In a bit of good news for area home buyers, the median home price in metro Denver remained unchanged in June, which may be a signal that the real estate market in the Mile High City is hitting its
June Home Prices Rise At Slowest Pace In 10 Months
According to the Associated Press, U.S. home prices increased only modestly in June, largely due to strong sales and a limited supply of available properties. The Standard & Poor’s CoreLogic Case-Shiller 20-city home price index, which was released last week, increased 5.1 percent in June compared with a year ago.
That’s down from a 5.3 percent annual gain in May and is the slowest year-over-year pace since last August.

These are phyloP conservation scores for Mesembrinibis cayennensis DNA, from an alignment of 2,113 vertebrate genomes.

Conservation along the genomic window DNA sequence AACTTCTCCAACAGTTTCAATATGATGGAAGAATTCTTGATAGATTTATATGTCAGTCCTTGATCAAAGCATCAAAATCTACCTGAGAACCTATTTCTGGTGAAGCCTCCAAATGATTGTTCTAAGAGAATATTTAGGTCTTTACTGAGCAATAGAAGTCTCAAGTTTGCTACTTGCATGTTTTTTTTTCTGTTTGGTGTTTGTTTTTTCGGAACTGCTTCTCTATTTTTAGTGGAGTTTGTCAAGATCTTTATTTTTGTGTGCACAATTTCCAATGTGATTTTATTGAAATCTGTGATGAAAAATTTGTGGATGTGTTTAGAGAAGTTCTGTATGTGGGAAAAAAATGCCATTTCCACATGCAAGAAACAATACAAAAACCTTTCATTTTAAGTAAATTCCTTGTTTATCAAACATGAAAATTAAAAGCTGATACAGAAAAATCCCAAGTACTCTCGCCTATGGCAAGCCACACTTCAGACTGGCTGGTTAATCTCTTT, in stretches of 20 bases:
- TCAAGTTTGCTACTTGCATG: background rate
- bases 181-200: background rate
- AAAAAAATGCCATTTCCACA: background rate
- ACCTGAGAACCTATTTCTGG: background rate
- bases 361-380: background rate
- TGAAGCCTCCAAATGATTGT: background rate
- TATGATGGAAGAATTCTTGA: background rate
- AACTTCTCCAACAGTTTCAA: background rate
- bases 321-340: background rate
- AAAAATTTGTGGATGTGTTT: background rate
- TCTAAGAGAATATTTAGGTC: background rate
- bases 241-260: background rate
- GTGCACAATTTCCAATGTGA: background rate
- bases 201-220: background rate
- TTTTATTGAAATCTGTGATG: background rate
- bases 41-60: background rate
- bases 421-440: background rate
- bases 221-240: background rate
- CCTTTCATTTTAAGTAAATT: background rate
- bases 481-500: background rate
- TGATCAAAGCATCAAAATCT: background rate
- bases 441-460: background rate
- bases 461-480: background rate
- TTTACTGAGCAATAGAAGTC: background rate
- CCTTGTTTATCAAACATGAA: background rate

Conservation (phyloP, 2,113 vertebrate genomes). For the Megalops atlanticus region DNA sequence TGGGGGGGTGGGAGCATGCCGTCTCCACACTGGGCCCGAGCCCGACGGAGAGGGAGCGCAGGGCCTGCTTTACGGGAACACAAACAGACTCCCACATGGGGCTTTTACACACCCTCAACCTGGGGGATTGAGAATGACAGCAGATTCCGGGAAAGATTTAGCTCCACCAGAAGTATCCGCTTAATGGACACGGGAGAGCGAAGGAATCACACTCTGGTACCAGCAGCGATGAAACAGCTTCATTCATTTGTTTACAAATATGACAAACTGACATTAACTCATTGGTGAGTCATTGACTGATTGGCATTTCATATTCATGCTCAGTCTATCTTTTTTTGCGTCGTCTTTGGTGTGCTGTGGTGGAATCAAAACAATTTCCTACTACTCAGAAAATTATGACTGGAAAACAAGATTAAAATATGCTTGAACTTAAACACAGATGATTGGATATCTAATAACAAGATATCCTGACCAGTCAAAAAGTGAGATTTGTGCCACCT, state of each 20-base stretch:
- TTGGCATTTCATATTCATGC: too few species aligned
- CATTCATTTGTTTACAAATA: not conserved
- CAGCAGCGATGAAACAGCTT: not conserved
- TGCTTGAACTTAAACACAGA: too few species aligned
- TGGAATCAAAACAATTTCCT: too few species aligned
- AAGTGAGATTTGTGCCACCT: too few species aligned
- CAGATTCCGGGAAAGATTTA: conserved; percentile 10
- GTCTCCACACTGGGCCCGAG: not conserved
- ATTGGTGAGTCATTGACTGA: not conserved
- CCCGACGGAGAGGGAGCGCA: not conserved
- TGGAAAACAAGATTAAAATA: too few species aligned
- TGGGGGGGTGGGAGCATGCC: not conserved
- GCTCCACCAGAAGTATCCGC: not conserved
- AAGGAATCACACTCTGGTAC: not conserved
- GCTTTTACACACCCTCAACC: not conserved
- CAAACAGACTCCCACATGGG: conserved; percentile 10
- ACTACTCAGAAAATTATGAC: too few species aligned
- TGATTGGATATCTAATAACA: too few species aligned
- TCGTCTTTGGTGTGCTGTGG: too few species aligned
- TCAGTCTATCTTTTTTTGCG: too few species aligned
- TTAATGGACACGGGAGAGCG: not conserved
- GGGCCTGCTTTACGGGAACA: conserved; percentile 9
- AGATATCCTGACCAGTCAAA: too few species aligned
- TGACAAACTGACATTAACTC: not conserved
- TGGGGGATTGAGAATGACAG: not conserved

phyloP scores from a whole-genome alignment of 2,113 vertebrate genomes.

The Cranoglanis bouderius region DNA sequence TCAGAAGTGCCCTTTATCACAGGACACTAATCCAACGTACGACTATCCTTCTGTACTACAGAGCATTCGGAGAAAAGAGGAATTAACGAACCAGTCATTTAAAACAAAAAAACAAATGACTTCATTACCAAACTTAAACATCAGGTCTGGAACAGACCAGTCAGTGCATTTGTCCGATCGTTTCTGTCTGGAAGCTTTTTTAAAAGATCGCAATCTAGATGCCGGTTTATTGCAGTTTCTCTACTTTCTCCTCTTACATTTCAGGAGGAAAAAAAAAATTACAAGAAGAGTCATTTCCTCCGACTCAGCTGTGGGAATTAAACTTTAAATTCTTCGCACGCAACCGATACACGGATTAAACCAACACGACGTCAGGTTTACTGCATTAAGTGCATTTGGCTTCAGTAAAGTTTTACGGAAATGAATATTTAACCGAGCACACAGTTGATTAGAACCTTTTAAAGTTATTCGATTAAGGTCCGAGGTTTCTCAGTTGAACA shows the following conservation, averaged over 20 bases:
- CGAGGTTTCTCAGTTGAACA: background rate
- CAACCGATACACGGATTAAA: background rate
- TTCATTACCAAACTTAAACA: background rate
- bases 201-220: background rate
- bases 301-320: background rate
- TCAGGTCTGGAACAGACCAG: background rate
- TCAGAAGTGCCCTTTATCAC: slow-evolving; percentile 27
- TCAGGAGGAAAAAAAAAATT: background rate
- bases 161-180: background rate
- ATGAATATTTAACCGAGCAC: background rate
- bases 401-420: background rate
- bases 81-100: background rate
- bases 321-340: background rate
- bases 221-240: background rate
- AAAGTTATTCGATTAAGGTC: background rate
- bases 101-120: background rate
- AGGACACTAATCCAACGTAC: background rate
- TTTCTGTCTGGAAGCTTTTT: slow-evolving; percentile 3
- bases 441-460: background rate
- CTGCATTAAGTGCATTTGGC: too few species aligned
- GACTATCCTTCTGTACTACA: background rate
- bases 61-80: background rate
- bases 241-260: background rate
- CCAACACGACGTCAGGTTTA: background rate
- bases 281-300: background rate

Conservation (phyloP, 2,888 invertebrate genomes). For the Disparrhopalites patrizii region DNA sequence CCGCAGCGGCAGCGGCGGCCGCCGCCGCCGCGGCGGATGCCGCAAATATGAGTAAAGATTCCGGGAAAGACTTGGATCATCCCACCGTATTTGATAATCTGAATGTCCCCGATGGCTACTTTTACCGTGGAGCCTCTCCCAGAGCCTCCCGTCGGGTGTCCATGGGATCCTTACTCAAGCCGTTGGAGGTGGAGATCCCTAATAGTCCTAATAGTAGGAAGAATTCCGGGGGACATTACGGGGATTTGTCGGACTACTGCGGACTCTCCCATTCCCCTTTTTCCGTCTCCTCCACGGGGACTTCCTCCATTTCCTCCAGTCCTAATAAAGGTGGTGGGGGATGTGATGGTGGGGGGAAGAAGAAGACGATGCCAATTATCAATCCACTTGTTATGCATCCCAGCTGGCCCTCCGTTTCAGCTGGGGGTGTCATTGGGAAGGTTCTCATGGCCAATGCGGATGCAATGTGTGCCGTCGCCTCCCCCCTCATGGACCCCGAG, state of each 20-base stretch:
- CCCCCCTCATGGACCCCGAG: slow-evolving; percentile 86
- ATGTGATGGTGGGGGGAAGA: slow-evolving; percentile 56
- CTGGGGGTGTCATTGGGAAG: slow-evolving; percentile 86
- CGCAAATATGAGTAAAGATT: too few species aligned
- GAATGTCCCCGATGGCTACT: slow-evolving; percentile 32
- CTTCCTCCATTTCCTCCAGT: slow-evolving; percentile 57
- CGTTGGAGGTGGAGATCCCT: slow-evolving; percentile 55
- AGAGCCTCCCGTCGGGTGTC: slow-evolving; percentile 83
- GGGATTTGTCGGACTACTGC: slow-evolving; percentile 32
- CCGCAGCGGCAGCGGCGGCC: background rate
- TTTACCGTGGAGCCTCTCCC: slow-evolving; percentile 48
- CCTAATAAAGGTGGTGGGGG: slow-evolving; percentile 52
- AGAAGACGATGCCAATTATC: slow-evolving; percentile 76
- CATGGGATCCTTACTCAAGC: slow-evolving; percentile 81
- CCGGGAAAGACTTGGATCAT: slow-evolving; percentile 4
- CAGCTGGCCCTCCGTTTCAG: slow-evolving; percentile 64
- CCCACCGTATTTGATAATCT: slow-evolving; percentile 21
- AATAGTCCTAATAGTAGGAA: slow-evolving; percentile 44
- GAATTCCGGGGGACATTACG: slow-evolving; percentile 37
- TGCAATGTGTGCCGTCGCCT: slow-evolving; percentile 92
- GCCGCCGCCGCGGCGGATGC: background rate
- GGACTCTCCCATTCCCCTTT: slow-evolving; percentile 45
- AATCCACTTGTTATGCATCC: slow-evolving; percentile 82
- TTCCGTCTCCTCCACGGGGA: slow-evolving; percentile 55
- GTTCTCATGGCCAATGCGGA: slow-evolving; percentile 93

Home values are still soaring in the Northwest, but have slowed to more sustainable rates elsewhere.
In Northeastern cities such as New York and Washington, D.C., they are rising at roughly the rate of inflation, and in Boston, less than 5 percent.
Nationwide prices are increasing more quickly than incomes as buyers compete for the dwindling supply of available homes. That reflects an ongoing imbalance in the housing market that could stifle sales in the coming months.
The National Association Realtors said the number of homes for sale has fallen 5.8 percent from a year ago, leaving would-be buyers with fewer choices. Additionally, purchases of existing homes fell 3.2 percent that month to a seasonally adjusted annual rate of 5.39 million. Still, that decline came after sales reached their highest level in more than nine years in June.
Low mortgage rates are pushing in the other direction by making home purchases more affordable. The average rate on a 30-year fixed mortgage was 3.43 percent last week, according to Freddie Mac, which is not far from its record low